Osmia, as I use it, means "sense of smell". (It's derived from the medical word "anosmia", which is the inability to smell.) Every Osmia product is made with utmost attention to the scent and its aromatherapeutic benefits. In a broad sense, the word Osmia is also a reminder to notice your life - the color of the sky, the taste of your coffee, the feeling of your child's hand in yours. Because if we don't return to our senses, and soak up all the precious beauty that can be found in a regular old day, we are missing the point.
Osmia's mission is to educate and energize conscious consumers who will savor our luxury skin care products in their daily wellness rituals. Our line is formulated with exceptional, natural ingredients, which we hope will inspire people to live in health and joy, with a softer impact on the planet.
SARAH VILLAFRANCO, MD
I started Osmia Organics in early 2010, a few months after taking a soap making class. It was not something I planned. At all. But it was love, immediately.
I grew up in Washington, DC. I went to college there. I went to medical school there. I did my emergency medicine residency there. But after traveling to the mountains of Colorado to visit my brother, I knew I needed to move my life here. Every time the plane landed in Aspen, I had a deep, wonderful, settling feeling in my chest….
Shortly after we arrived here, my mother was diagnosed with pancreatic cancer. The worst. Our second daughter was 3 months old when my mom died. We were lucky enough to be there to watch her go. The most beautiful moment I have yet known.
Upon my return, and newly motherless, I had some thinking to do. I knew I didn’t want to work as a full time emergency physician (my mother worked way too much as a lawyer), so I worked part time. After almost ten years of practice, I became unsettled about the course of my career. I liked the work, and was good at it. But the practice of emergency medicine was not what I thought it would be. The paperwork. The dictations. The constant hum of worry in my brain about the existence of human error - that I could miss something with a potentially devastating result. And there was the upsetting fact that many of the patients I cared for had absolutely no interest in contributing to their own health.
One day, while on the phone with my college roommate (a lawyer), she told me she had spent the last year making children’s natural bath products in her kitchen, and that she was starting a company and making a go of it (mytruenature.net). When she said it, it was as if something came into focus for me. I had been obsessed with lotions and potions, as my husband calls them, for as long as I could remember. Why not try to figure out how to make them myself, and make them naturally, using only ingredients that I really wanted to put on my skin? Hence, enrollment in the soap making class.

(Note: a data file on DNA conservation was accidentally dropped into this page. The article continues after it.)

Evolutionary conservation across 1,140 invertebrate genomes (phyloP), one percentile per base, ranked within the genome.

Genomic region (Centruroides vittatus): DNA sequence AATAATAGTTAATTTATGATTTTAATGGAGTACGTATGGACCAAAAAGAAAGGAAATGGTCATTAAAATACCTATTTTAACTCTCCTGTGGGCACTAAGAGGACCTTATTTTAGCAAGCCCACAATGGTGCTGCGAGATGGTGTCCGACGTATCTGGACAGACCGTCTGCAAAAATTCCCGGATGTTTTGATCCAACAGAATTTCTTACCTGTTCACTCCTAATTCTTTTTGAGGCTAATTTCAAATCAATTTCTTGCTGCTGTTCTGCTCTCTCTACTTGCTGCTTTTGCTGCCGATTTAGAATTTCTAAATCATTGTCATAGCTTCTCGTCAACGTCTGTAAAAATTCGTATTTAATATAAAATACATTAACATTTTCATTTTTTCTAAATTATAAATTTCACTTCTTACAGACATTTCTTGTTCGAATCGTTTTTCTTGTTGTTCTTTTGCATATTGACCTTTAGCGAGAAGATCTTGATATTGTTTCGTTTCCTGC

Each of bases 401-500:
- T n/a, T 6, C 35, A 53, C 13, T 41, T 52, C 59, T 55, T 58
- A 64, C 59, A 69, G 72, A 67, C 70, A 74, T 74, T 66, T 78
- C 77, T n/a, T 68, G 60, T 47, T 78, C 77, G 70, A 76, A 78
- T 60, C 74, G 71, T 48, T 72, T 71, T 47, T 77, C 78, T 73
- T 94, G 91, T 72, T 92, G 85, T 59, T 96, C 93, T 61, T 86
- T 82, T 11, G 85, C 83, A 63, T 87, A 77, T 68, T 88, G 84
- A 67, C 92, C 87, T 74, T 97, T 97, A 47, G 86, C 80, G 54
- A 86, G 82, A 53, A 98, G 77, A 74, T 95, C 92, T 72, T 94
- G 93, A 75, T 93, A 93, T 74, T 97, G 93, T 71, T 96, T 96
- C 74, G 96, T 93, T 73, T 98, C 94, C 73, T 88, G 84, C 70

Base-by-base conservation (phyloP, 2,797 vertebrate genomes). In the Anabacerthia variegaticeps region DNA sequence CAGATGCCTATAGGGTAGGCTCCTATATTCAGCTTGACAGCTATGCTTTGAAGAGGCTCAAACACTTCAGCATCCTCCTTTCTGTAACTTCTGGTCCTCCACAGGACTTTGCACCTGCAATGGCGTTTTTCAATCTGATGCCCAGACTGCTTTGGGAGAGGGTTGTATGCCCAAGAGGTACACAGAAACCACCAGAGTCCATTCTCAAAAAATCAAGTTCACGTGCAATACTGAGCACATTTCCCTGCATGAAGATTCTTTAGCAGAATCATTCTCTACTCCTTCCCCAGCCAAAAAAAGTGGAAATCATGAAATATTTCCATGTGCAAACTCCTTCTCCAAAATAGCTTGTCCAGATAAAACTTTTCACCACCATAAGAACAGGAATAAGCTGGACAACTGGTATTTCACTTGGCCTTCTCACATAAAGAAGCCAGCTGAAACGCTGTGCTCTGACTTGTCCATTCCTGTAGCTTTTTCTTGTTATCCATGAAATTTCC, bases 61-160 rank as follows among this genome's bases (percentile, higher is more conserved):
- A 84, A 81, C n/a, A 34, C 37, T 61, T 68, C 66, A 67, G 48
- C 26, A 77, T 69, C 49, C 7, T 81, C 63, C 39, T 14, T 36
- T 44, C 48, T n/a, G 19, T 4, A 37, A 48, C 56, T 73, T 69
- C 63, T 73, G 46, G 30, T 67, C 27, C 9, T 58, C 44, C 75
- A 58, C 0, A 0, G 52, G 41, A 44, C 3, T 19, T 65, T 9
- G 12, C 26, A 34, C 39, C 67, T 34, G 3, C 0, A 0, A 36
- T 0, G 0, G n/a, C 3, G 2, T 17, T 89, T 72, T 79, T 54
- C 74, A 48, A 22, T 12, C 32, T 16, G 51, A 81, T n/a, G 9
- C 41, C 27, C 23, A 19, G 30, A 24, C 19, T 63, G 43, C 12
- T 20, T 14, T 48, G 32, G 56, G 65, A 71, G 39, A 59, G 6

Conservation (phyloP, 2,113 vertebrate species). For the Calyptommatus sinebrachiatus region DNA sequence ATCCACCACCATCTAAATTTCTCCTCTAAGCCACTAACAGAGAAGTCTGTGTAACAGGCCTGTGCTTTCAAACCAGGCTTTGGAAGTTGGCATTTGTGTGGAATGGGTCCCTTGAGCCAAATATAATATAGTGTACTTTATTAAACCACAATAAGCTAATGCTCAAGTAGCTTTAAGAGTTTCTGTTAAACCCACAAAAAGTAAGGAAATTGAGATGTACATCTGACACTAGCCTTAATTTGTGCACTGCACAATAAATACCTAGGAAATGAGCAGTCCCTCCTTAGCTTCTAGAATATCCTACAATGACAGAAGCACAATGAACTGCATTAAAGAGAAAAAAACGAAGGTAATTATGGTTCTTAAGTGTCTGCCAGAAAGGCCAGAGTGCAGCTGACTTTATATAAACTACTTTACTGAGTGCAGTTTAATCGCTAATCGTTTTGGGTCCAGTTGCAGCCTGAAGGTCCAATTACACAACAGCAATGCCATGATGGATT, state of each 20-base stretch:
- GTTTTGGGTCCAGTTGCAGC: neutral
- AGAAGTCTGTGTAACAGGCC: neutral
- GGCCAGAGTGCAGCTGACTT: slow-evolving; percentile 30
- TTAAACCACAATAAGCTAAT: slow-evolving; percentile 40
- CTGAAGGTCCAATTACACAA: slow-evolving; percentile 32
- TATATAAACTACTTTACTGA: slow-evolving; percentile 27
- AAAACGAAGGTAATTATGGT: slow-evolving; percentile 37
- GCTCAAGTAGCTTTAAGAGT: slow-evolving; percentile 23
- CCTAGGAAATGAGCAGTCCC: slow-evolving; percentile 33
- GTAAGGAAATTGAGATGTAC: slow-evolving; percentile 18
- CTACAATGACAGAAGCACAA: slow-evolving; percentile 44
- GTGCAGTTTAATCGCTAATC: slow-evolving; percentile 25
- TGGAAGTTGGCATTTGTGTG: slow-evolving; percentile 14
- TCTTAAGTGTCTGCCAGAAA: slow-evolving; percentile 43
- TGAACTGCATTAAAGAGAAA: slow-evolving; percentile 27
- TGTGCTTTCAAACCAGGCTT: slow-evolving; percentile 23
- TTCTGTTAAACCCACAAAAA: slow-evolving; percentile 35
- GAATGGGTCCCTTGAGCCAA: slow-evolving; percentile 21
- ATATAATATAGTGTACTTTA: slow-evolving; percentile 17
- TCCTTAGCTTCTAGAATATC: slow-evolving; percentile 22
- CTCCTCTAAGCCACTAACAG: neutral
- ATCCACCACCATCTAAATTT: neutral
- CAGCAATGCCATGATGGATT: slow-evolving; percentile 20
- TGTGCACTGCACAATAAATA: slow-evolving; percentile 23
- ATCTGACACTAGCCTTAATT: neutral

After that first day making soap, my brain changed. I thought about soaps and lotions and scents constantly. I remembered, or perhaps realized, that I loved chemistry. It consumed me. Like when you fall in love and that person is the very first thing on your mind in the morning and the very last thing on your mind when you close your eyes at night. I even dreamed about it. I still dream about it.
I spent almost two years in a converted storage room in my great friend Judi’s house, figuring out how to make stuff. I let myself out to eat, see my family, exercise, and work a few shifts in the hospital. I made innumerable batches of awful, unusable lotions. I cried over emulsifiers. I exploded a pot of liquid soap. I shrieked with joy when i made my first successful cream. I made my face a living laboratory, and suffered flares of my perioral dermatitis when I used too many products. I took a perfume class with Mandy Aftel, the world’s leading natural perfumer. I took classes with Lori Nova, of thenovastudio.com. I studied all of it endlessly, often long after the girls and my husband had fallen asleep. And, then, I started to get the hang of it all.
In the spring of 2011, I started weighing options: keep a foot in medicine and a foot in Osmia, or shift my weight and jump in. I can’t help thinking my mother was involved in the choice. It seems to me that most dead people, were they capable, would advise most living people to do what they really love. I jumped.
I leased a commercial space in Carbondale. With the guidance of several kind people around the country (or perhaps they could not stand another email from me, begging for advice), I put together a green facility with a small retail space, a soap making area, a perfumery station, and two “clean rooms” (clean room attire required) for making skin care products. We launched the store and the website in April of 2012. This is where we operate today (retail space and clean rooms pictured above).
I love what I do now more than I could ever have imagined. I miss a few things about being in the ER, but, in some ways, feel like I am practicing broader medicine now - helping people choose natural and organic skin care products, encouraging them to nourish themselves physically and spiritually, and detoxifying their medicine cabinets all the while. Guiding people to make healthier choices for their skin, their bodies, their minds, and this beautiful planet seems like a brand of medicine that could really do some good.